Take the 2-minute tour ×
Programmers Stack Exchange is a question and answer site for professional programmers interested in conceptual questions about software development. It's 100% free, no registration required.

So, I got my wrist slapped by asking this question over on StackOverflow. I guess the previous iteration of the question was not one that gets resolved with a concise enough answer - hopefully some of the edits here will help.

Anyways, one commenter, Perception, suggested that I reposted the question over here where some of the handsome and intelligent readership might be able to provide an answer. Here's the question as it was posted over at SO, but edited a bit to be more specific in focus.


I'm trying to garner insight from as many sources as I can, and I wanted to hear from the big brains at Stackoverflow (well, I guess it's now all about the big brains at stackexchange).

Disillusionment with the Portal Space

I'm seeing a disturbing number of large, enterprise clients who have become disillusioned with their enterprise Portal experience, especially those in the WebSphere Portal Server (WPS) space. Millions have been invested, yet the promise of personalized content with aggregation and integrated collaborative tools has never come to fruition. The move to WPS 7.x is a big rip and replace move, and clients are wondering if they should move somewhere else completely.

Portal Software: A horrible option, but what's the alternative

There are loads of Portal haters out there, and sometimes a portal solution is indeed overkill, but when you're talking about large, multi-national corporations, how would one recommend they architect a global solution without a portal server? Portals aren't always as fun to work with as Tomcat or JBoss AS, but when it comes to integrating multiple applications, managing content, updating individual applications that are deployed as individual war files, managing security down to the portlet level, proving a certain amount of personalization to users, and help with the overwhelming task of managing the thousands of pages large scale enterprises have as part of their internal and external websites, is there a better technology out there?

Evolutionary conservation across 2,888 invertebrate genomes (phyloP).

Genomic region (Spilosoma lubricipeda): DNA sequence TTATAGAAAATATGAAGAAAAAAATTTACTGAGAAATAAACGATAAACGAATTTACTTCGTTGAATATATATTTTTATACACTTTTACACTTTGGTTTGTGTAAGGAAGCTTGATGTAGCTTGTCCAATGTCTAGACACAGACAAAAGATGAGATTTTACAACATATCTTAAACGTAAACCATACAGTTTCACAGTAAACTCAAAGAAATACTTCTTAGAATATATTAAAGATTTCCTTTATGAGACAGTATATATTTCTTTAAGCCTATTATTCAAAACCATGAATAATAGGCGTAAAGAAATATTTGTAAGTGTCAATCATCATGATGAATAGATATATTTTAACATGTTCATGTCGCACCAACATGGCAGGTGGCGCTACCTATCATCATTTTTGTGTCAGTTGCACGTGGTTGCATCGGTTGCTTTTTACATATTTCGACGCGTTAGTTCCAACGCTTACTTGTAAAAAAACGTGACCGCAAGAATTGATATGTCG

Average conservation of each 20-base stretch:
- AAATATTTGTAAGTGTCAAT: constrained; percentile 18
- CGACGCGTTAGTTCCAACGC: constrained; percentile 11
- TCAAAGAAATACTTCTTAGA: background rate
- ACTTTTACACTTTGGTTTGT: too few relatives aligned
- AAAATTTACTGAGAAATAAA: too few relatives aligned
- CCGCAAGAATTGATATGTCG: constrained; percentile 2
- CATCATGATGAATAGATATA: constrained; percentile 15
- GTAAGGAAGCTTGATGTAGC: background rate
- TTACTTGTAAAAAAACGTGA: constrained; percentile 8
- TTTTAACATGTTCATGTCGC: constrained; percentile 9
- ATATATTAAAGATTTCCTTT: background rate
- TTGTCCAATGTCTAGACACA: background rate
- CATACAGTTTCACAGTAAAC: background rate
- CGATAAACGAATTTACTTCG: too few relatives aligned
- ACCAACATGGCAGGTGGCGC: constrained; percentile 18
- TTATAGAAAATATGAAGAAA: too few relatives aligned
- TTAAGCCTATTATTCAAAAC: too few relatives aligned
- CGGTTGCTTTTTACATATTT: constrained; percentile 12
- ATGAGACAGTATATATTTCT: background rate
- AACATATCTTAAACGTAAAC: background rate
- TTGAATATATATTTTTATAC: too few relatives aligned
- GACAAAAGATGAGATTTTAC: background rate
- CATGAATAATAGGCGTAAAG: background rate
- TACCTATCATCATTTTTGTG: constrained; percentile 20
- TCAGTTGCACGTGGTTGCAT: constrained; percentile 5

Garnering community insight and feedback

I've been trying to garner as much insight as possible. I wrote a little article on TSS about the issue:

Which other alternatives to portal exists on market?

I'm also resurrecting a thread at the CodeRanch to see if I can get any insight from that handsome crew.

Updated Thread Asking for an Alternative to a Portal Software Stragety. Circa 2012

I'm also looking for some insight from the twitterati (@potemcam).

It's not so much a cross-posting as much as it is an attempt to really gather some keen insight from the community. If I can get some solid responses and experiences, I'd like to aggregate them into an advice article over at TSS.

What is the right alternative to an enterprise Portal in the Java space

Looking forward to hearing your advice. By the way, I'll be cross-linking to this thread from the other sights as well so people with the same questions will be able to bounce back and forth and see what the community is saying on this topic.


Hopefully this iteration of the question will be well recevied by the programmers community at stackexchange.

share|improve this question
    
webmasters.stackexchange.com may be where this question belongs as this is rather specific to portal web spaces compared to general software development. –  JB King Apr 25 '12 at 20:39
1  
All SE sites try to avoid questions that solicit opinion or are polls, if you remove the parts asking for insights/experiences and focus on the main question of "is there a better technology than portals?" your question is less likely to be closed. –  Ryathal Apr 25 '12 at 20:46